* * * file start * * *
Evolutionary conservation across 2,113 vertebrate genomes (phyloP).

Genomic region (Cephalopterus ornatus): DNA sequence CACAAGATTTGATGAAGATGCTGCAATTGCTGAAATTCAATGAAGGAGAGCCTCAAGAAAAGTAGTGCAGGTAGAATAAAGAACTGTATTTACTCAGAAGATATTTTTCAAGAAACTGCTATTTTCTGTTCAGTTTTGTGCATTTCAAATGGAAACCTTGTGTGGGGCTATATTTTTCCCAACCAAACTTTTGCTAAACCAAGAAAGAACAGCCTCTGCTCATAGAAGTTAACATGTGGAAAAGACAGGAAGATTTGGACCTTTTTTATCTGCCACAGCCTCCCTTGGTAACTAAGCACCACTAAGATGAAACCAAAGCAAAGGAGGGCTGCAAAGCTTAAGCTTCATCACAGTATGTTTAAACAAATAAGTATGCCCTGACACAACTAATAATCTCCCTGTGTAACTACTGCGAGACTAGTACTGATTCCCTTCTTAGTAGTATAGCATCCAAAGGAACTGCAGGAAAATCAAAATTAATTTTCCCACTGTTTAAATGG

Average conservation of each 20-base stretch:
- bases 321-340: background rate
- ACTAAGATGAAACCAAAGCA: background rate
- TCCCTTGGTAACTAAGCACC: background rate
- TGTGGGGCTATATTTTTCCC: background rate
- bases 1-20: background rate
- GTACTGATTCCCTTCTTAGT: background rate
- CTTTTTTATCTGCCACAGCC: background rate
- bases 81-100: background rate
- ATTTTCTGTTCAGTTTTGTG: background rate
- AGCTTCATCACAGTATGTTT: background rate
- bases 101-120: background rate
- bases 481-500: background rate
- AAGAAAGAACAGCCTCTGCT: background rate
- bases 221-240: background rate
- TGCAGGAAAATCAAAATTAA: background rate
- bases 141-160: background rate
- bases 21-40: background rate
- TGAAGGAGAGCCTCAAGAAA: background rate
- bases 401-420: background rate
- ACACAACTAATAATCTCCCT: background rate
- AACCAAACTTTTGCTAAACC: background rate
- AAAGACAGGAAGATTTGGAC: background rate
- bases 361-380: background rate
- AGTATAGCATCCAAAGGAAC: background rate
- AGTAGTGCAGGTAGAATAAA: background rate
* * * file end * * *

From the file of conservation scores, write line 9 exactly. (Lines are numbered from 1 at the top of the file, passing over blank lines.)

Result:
- GTACTGATTCCCTTCTTAGT: background rate